[00:16:26] And just some numbers for you, Jackson. We had 33 people come in and out of the San Diego home over the span of six weeks, and we had zero confirmed cases of COVID the entire experience while there, and we had zero cases of COVID after people flew back from CCC as well. So, I think we did a great job at really minimizing the harm and just making sure that people adhered to our COVID testing.

[00:16:50] Jackson Steger: Yeah, I think you all did a really good job. 

[00:16:53] Shadman Uddin: I’ve got to say real quickly though, our guy, Jackson here, our host on the podcast, one of the ways he was trying to flourish during this time was create every day. So, he created some pretty awesome TikToks and videos. And I remember feeling very nervous that our COVID policy was going to blow up in front of us and we were going to be in New York Times article because Jackson was getting 30,000 views on his TikToks about how cool this house was, though he did also advertise our COVID policy. But it was a big debate.

[00:17:24] Michael Wedd: I was going to say, and yeah, to add on the very, very rigorous policy that Shadman outlined, we also did have various contingency plans if something had gone wrong. But think about it, and you have 33 times you're revealing that, taking off your mask on camera, everyone's around. At any one of those times, we could have entered like a multi-week lockdown quarantine. So, it was pretty pretty exciting, but also a pretty testament to the research done, you know, that everything went well. 

[00:17:52] Amy Jo Weaver:  Shout out to the health team. Superstars.

[00:17:54] Jackson Steger: Yes, health team worked hard. 

[00:17:56] Amy Jo Weaver:  Oh, thank you. [crosstalk]

[00:17:57] Michael Wedd: I’m embarrassed. 

[00:17:54] Micky Wolf: Health team, there was some growing policies as the numbers of people picked up. Health team was having some intense meetings in the bunker, figuring out the plan. 

[00:18:07] Shadman Uddin: We had to actually ask some people to change their flights because they had been exposed. We had to ask some people not to come. It wasn't just out of luck and good vibes. We had to make some seriously strategic choices even at the cost of potentially running the experience at a loss too, right? We really wanted to make sure we were COVID safe.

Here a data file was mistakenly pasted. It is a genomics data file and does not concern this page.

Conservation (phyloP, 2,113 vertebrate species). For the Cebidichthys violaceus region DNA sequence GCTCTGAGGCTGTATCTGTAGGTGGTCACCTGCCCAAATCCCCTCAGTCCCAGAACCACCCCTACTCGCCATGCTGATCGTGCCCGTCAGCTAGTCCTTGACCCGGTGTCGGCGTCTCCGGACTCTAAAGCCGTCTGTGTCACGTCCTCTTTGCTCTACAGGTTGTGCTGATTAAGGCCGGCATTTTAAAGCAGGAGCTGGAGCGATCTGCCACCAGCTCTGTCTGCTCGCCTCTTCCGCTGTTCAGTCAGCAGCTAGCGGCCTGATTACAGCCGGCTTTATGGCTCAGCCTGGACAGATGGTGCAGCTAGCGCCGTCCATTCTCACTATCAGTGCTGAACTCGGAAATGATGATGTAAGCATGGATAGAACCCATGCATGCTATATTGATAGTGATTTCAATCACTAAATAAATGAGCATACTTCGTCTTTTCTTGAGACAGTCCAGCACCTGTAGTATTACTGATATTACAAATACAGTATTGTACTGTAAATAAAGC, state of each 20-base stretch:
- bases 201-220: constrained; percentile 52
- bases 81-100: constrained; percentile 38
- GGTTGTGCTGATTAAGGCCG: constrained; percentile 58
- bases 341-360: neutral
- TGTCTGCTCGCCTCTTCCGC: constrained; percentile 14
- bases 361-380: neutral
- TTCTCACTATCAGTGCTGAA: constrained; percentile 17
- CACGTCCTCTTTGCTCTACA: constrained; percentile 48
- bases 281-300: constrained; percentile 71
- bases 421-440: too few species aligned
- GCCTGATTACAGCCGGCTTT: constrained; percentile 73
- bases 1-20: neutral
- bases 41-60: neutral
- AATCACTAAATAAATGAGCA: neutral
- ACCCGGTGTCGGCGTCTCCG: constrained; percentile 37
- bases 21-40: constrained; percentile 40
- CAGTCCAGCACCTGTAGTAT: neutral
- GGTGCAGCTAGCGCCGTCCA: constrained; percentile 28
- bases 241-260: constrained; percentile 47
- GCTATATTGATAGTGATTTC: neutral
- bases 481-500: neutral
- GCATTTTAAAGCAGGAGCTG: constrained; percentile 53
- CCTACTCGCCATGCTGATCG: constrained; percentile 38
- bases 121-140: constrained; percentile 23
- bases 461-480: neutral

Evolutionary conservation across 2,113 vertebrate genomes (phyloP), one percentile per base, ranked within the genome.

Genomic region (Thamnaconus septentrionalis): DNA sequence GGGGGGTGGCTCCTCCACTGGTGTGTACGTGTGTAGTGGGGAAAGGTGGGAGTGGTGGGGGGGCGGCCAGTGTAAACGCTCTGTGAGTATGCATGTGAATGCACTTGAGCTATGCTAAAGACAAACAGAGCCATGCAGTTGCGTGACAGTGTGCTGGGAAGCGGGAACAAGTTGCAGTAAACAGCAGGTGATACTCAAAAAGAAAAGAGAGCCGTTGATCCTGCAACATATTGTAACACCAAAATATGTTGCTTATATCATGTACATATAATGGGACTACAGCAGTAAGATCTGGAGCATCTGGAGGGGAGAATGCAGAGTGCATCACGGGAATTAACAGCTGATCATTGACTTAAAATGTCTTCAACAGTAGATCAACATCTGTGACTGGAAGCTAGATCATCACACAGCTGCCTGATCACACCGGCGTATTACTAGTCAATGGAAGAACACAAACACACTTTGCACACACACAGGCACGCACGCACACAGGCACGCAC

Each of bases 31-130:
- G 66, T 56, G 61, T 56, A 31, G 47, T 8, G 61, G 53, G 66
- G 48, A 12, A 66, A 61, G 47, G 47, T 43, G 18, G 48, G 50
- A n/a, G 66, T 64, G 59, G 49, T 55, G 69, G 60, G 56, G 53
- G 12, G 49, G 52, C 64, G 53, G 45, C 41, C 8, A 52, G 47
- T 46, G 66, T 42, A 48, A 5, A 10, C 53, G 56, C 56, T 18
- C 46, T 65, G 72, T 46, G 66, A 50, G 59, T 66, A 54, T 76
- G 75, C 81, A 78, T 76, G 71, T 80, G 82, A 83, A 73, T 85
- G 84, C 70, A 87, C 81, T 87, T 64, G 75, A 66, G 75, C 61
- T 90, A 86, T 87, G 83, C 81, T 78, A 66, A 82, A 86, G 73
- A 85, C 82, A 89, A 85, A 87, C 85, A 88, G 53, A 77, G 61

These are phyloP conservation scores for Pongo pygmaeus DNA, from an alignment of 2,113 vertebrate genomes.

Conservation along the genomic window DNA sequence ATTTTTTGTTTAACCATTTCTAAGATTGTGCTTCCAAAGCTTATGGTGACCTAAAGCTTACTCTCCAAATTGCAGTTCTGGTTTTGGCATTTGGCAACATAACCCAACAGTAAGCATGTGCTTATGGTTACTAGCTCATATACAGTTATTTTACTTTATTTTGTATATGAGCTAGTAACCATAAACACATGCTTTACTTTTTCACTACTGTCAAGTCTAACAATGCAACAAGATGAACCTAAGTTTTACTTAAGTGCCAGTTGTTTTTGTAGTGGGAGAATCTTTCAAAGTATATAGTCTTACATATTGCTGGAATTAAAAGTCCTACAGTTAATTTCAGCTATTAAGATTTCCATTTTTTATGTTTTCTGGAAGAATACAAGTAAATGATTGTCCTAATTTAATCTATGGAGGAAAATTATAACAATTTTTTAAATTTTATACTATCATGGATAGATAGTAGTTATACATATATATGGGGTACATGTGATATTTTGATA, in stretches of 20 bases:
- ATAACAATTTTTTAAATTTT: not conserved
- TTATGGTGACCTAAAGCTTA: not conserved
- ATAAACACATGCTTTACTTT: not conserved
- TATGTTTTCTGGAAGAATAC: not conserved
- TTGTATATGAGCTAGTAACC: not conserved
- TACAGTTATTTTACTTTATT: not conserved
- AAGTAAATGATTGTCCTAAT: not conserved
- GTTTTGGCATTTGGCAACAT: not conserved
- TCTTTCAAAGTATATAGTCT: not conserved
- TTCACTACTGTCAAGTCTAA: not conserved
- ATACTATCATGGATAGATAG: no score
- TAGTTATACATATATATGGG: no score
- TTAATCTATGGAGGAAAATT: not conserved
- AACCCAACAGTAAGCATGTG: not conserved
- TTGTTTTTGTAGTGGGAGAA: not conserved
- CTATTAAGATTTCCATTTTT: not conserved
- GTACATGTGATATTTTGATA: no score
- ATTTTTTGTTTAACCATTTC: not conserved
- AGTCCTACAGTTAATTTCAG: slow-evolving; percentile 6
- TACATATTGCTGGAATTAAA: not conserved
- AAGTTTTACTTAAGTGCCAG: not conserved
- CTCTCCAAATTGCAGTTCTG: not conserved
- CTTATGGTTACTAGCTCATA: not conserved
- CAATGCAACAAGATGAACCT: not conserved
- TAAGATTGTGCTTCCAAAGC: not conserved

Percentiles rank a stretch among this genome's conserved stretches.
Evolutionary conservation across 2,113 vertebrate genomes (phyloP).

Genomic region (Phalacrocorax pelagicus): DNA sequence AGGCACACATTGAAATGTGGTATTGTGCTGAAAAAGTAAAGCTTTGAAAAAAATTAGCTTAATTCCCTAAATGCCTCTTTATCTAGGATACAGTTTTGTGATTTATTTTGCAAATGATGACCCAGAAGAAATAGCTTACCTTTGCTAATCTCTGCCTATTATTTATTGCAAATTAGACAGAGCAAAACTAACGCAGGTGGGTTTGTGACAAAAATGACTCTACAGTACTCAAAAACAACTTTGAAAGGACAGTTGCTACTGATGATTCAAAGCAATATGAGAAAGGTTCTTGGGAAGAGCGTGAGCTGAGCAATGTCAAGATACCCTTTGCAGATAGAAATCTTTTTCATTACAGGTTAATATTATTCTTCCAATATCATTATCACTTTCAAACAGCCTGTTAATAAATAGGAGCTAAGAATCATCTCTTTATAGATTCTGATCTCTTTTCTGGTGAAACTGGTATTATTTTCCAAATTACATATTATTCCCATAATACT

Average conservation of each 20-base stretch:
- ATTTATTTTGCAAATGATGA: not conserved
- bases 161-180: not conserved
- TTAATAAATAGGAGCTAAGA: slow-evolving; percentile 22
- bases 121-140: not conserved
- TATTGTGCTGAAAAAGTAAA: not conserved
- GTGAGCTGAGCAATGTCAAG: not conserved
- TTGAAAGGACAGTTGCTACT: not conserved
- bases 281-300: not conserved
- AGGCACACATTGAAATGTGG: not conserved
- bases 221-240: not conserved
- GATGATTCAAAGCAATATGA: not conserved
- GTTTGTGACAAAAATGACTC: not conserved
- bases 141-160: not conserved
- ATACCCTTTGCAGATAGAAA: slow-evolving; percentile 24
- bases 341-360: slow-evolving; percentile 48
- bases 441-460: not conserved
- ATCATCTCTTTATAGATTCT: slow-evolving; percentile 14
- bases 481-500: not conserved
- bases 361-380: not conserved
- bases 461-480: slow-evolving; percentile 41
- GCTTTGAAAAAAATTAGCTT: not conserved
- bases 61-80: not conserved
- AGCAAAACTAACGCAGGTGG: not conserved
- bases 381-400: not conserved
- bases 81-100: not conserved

[00:18:26] Jackson Steger: One observation I remember having at the time is that a lot of the people who came were in one way or another one of our friends, but I don't think any of us knew every single person or even close to that coming, although I'm convinced Micky knows everybody. But I just felt that the COVID stuff in particular was this really interesting exercise in trust. It was like this trust fall into stranger's arms wearing masks because we didn't know who was going to be there and if they were going to lie about what they did on New Year's or how exposed they may have been on the flight. And so, I'm here right now with another resident, named Steven, who delayed his flight by a week because he was just nervous that he might have caught it. And a shout out to him for delaying like the gratification of, because for everyone else, it’s been 18 months since any of us had any genuine like social activity, and it took courage from some people to delay that even further. 

[00:19:22] I also think the COVID stuff informed our day to day in a lot of ways. We didn't go to other places indoors. We only went to other outdoor spots. We had our groceries delivered. All the cooking and the food happened at the place, which we'll get into. But that's why the month was so unique, is because after that vaccine started rolling out, I think we all got vaccinated within six weeks of leaving San Diego, and it's just the isolation that created this really interesting pocket of people. 

[00:19:50] And so with that, I want to, first Shadman, just can you share with us the flourishing domains that Josie mentioned earlier, what are those flourishing domains? And then I want to talk a little bit about how that structured the rest of our time in San Diego.